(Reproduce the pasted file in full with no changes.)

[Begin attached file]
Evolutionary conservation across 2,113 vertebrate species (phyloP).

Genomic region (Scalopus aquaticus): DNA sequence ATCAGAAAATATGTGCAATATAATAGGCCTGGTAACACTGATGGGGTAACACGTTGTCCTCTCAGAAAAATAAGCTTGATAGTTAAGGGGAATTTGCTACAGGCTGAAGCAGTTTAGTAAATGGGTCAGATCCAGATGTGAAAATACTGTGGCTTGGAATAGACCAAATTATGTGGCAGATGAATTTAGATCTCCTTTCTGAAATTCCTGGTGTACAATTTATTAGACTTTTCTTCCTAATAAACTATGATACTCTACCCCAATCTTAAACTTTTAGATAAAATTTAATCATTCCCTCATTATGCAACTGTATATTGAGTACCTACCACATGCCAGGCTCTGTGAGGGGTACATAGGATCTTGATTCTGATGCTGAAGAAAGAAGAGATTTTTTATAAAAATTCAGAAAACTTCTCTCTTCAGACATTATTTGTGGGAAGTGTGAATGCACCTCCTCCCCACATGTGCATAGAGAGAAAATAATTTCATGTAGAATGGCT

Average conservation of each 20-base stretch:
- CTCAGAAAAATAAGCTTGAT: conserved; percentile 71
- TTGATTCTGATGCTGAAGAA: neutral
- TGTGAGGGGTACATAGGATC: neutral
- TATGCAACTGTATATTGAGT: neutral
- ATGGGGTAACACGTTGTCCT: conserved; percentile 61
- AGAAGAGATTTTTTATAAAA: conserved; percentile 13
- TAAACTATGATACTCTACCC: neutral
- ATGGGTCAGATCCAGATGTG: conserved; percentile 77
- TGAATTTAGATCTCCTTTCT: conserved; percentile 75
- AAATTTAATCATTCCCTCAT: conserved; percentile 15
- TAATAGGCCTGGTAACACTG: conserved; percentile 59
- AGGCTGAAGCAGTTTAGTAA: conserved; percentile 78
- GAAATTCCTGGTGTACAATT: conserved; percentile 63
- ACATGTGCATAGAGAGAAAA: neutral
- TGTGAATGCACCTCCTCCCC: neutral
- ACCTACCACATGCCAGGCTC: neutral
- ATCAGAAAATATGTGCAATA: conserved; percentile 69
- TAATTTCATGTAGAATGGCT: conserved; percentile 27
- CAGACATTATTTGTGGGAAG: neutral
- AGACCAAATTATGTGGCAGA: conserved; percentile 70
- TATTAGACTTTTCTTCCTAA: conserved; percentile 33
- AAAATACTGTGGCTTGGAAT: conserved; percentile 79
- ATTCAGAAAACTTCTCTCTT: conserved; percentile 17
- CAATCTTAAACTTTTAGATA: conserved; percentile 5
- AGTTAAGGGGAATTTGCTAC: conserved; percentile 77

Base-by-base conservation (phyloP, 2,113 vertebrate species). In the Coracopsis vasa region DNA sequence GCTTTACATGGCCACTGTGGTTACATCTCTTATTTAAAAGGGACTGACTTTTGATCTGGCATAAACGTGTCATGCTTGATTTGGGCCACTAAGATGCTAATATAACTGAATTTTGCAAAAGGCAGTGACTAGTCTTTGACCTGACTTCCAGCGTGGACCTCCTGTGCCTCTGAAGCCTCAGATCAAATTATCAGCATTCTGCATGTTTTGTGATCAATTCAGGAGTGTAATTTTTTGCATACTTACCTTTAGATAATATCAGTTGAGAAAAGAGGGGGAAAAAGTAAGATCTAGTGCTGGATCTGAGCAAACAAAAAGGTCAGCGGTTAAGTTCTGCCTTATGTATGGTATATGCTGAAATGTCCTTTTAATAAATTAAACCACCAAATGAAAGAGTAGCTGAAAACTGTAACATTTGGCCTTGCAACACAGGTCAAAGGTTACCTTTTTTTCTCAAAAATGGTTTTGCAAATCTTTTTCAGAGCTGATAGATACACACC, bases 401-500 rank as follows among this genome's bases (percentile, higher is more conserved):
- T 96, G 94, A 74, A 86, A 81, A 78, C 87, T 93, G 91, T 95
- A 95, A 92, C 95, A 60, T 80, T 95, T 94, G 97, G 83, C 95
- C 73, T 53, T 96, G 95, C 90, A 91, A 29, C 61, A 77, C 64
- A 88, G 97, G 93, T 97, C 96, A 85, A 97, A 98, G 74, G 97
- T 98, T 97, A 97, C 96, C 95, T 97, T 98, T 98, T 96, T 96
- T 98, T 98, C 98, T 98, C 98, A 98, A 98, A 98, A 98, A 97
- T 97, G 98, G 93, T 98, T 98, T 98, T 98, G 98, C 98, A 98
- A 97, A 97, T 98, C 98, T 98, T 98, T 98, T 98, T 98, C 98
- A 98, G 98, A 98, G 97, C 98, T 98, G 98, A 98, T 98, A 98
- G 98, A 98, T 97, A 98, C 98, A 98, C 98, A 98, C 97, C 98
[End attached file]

Evolutionary conservation across 2,113 vertebrate species (phyloP).

Genomic region (Scalopus aquaticus): DNA sequence ATCAGAAAATATGTGCAATATAATAGGCCTGGTAACACTGATGGGGTAACACGTTGTCCTCTCAGAAAAATAAGCTTGATAGTTAAGGGGAATTTGCTACAGGCTGAAGCAGTTTAGTAAATGGGTCAGATCCAGATGTGAAAATACTGTGGCTTGGAATAGACCAAATTATGTGGCAGATGAATTTAGATCTCCTTTCTGAAATTCCTGGTGTACAATTTATTAGACTTTTCTTCCTAATAAACTATGATACTCTACCCCAATCTTAAACTTTTAGATAAAATTTAATCATTCCCTCATTATGCAACTGTATATTGAGTACCTACCACATGCCAGGCTCTGTGAGGGGTACATAGGATCTTGATTCTGATGCTGAAGAAAGAAGAGATTTTTTATAAAAATTCAGAAAACTTCTCTCTTCAGACATTATTTGTGGGAAGTGTGAATGCACCTCCTCCCCACATGTGCATAGAGAGAAAATAATTTCATGTAGAATGGCT

Average conservation of each 20-base stretch:
- CTCAGAAAAATAAGCTTGAT: conserved; percentile 71
- TTGATTCTGATGCTGAAGAA: neutral
- TGTGAGGGGTACATAGGATC: neutral
- TATGCAACTGTATATTGAGT: neutral
- ATGGGGTAACACGTTGTCCT: conserved; percentile 61
- AGAAGAGATTTTTTATAAAA: conserved; percentile 13
- TAAACTATGATACTCTACCC: neutral
- ATGGGTCAGATCCAGATGTG: conserved; percentile 77
- TGAATTTAGATCTCCTTTCT: conserved; percentile 75
- AAATTTAATCATTCCCTCAT: conserved; percentile 15
- TAATAGGCCTGGTAACACTG: conserved; percentile 59
- AGGCTGAAGCAGTTTAGTAA: conserved; percentile 78
- GAAATTCCTGGTGTACAATT: conserved; percentile 63
- ACATGTGCATAGAGAGAAAA: neutral
- TGTGAATGCACCTCCTCCCC: neutral
- ACCTACCACATGCCAGGCTC: neutral
- ATCAGAAAATATGTGCAATA: conserved; percentile 69
- TAATTTCATGTAGAATGGCT: conserved; percentile 27
- CAGACATTATTTGTGGGAAG: neutral
- AGACCAAATTATGTGGCAGA: conserved; percentile 70
- TATTAGACTTTTCTTCCTAA: conserved; percentile 33
- AAAATACTGTGGCTTGGAAT: conserved; percentile 79
- ATTCAGAAAACTTCTCTCTT: conserved; percentile 17
- CAATCTTAAACTTTTAGATA: conserved; percentile 5
- AGTTAAGGGGAATTTGCTAC: conserved; percentile 77

Base-by-base conservation (phyloP, 2,113 vertebrate species). In the Coracopsis vasa region DNA sequence GCTTTACATGGCCACTGTGGTTACATCTCTTATTTAAAAGGGACTGACTTTTGATCTGGCATAAACGTGTCATGCTTGATTTGGGCCACTAAGATGCTAATATAACTGAATTTTGCAAAAGGCAGTGACTAGTCTTTGACCTGACTTCCAGCGTGGACCTCCTGTGCCTCTGAAGCCTCAGATCAAATTATCAGCATTCTGCATGTTTTGTGATCAATTCAGGAGTGTAATTTTTTGCATACTTACCTTTAGATAATATCAGTTGAGAAAAGAGGGGGAAAAAGTAAGATCTAGTGCTGGATCTGAGCAAACAAAAAGGTCAGCGGTTAAGTTCTGCCTTATGTATGGTATATGCTGAAATGTCCTTTTAATAAATTAAACCACCAAATGAAAGAGTAGCTGAAAACTGTAACATTTGGCCTTGCAACACAGGTCAAAGGTTACCTTTTTTTCTCAAAAATGGTTTTGCAAATCTTTTTCAGAGCTGATAGATACACACC, bases 401-500 rank as follows among this genome's bases (percentile, higher is more conserved):
- T 96, G 94, A 74, A 86, A 81, A 78, C 87, T 93, G 91, T 95
- A 95, A 92, C 95, A 60, T 80, T 95, T 94, G 97, G 83, C 95
- C 73, T 53, T 96, G 95, C 90, A 91, A 29, C 61, A 77, C 64
- A 88, G 97, G 93, T 97, C 96, A 85, A 97, A 98, G 74, G 97
- T 98, T 97, A 97, C 96, C 95, T 97, T 98, T 98, T 96, T 96
- T 98, T 98, C 98, T 98, C 98, A 98, A 98, A 98, A 98, A 97
- T 97, G 98, G 93, T 98, T 98, T 98, T 98, G 98, C 98, A 98
- A 97, A 97, T 98, C 98, T 98, T 98, T 98, T 98, T 98, C 98
- A 98, G 98, A 98, G 97, C 98, T 98, G 98, A 98, T 98, A 98
- G 98, A 98, T 97, A 98, C 98, A 98, C 98, A 98, C 97, C 98